One of the ways I have always gotten ahead in business is to make sure that I thought of myself as a “number two,” as a sort of partner to my boss. As a middle manager for many years, regardless of what the org chart said, that’s how I regarded myself and my job. Never mind that I wasn’t always the number-two manager in the division, that was very much beside the point (although it is worth noting that for much of my career I did report to the head of whatever division I worked for).
The primary job of the number two is to ensure the success of number one. If number one succeeds, we all succeed, I reasoned. If I played an instrumental role in helping my boss to achieve his or her goals, I thought, the more invaluable I would be perceived and the more secure the position would be. Does this mean that I ignore my own personal performance goals? Hardly.
I always memorize my goals as soon as I get them, and at some point early in the year, I ask my manager the specifics about his or her goals. It doesn’t take a genius to recognize that the goals of the division president were basically the same goals of the division, so every manager I have ever worked for was eager to disclose his goals to me and the rest of his direct reports (and often to the rest of the division). Once you know your boss’s goals, then you must commit to help him or her make those goals a reality.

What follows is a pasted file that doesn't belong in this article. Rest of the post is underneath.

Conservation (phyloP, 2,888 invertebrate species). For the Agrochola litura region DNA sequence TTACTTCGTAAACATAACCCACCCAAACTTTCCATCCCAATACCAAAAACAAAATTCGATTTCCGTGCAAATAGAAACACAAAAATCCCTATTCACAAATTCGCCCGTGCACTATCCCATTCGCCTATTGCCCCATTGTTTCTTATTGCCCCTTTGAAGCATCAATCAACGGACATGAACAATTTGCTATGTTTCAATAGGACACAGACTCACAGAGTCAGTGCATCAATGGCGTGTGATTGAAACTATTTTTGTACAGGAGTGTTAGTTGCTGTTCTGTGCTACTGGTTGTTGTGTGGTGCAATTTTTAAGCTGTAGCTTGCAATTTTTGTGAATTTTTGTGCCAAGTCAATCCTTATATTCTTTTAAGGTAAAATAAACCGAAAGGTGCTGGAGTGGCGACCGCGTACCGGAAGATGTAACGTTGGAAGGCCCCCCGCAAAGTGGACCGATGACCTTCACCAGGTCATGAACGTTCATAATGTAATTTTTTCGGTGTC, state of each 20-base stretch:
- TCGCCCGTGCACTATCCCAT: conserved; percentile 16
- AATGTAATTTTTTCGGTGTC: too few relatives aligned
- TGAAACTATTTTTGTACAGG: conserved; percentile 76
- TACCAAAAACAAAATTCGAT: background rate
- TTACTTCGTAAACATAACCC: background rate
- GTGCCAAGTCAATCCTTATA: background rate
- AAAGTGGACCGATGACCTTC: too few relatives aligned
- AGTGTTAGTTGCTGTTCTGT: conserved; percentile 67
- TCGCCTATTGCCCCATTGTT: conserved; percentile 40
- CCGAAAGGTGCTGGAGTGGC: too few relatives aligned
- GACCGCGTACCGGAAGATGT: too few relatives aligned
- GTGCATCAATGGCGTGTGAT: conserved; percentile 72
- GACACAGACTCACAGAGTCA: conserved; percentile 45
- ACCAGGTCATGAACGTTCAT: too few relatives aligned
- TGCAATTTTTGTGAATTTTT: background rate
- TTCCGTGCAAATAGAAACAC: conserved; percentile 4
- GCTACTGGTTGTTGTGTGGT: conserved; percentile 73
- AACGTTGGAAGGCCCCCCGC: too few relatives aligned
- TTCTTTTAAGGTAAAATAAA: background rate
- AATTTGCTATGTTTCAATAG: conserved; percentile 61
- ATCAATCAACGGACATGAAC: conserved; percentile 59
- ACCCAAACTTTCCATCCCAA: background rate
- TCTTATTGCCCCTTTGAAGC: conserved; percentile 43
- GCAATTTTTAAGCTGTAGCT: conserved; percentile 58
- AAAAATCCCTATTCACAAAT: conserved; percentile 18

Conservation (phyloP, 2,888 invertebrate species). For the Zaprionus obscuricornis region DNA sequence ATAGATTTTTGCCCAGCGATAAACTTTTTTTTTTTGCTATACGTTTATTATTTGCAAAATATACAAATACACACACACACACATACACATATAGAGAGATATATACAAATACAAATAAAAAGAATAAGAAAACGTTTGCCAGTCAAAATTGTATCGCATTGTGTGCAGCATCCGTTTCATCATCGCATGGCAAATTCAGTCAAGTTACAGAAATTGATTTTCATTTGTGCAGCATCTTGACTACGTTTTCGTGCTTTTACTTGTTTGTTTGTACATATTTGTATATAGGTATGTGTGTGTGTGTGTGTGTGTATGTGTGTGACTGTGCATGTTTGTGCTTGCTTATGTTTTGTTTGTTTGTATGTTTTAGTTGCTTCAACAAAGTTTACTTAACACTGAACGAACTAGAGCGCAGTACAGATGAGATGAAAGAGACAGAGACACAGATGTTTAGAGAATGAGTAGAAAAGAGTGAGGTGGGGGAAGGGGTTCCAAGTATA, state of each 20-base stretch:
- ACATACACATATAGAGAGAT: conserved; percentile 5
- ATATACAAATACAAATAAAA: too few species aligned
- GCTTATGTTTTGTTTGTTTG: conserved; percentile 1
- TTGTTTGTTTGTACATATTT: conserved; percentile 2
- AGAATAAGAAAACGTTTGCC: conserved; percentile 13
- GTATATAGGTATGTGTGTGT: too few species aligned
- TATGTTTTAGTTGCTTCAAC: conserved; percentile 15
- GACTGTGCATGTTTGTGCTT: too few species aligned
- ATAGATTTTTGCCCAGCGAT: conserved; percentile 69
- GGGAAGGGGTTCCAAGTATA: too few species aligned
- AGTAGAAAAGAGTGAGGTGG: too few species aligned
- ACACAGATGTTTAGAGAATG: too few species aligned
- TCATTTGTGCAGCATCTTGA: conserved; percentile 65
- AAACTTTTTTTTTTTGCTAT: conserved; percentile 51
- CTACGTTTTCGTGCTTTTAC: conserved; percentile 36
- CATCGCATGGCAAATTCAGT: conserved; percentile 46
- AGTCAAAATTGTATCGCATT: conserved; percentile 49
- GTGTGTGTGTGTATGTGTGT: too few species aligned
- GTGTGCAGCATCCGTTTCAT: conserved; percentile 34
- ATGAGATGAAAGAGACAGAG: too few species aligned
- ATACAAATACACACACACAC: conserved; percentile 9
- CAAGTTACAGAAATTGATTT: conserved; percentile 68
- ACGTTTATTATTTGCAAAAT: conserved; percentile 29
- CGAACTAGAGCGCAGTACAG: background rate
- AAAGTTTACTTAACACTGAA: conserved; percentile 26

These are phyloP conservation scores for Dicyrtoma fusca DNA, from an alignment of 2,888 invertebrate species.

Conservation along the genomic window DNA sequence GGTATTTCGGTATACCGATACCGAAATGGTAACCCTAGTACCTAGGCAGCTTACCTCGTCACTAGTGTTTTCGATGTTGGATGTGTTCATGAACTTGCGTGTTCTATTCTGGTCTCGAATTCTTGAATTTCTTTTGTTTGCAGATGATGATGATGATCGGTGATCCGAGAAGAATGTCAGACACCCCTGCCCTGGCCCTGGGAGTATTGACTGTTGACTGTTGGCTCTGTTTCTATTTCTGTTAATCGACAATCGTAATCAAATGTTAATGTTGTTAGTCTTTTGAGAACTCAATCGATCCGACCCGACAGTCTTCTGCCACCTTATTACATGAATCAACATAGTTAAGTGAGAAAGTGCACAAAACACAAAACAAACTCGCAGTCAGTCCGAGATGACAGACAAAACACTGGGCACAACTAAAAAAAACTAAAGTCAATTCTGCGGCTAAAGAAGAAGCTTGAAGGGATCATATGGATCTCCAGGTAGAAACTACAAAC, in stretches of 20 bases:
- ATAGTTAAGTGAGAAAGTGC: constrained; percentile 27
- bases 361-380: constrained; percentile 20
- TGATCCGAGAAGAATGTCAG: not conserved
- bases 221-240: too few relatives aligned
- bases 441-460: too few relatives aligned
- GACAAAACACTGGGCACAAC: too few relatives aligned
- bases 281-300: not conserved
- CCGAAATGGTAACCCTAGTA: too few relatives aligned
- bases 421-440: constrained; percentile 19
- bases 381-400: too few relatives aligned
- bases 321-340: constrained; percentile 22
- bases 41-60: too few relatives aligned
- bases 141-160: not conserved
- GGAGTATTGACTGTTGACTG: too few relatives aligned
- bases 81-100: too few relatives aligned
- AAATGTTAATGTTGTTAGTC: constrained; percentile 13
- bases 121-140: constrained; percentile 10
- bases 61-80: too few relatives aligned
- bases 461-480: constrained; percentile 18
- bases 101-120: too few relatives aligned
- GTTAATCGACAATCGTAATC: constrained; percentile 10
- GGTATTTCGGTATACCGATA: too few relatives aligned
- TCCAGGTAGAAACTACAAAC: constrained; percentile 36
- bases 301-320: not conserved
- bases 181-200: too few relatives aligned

In the publishing business, as in almost all businesses, the most important goals are quantitative. They include a top line revenue number and a bottom line profit number. Those were always up and away my boss’s two primary goals as well as the two key divisional goals. There were other goals—such as the “number of books to be published in a given calendar year”—but that goal was almost always less important than the other two goals (I say “almost always” because I had one manager who seemed completely obsessed with the number of books we published).
So how do you make sure that you are a strong Number Two? Consider the following:
* Acknowledge that being number two is as much a mindset as a methodology: Being a strong number two means adapting the mindset first. It means adjusting your thinking to encompass the reality that you have, in essence, given yourself an extra set of goals to worry about.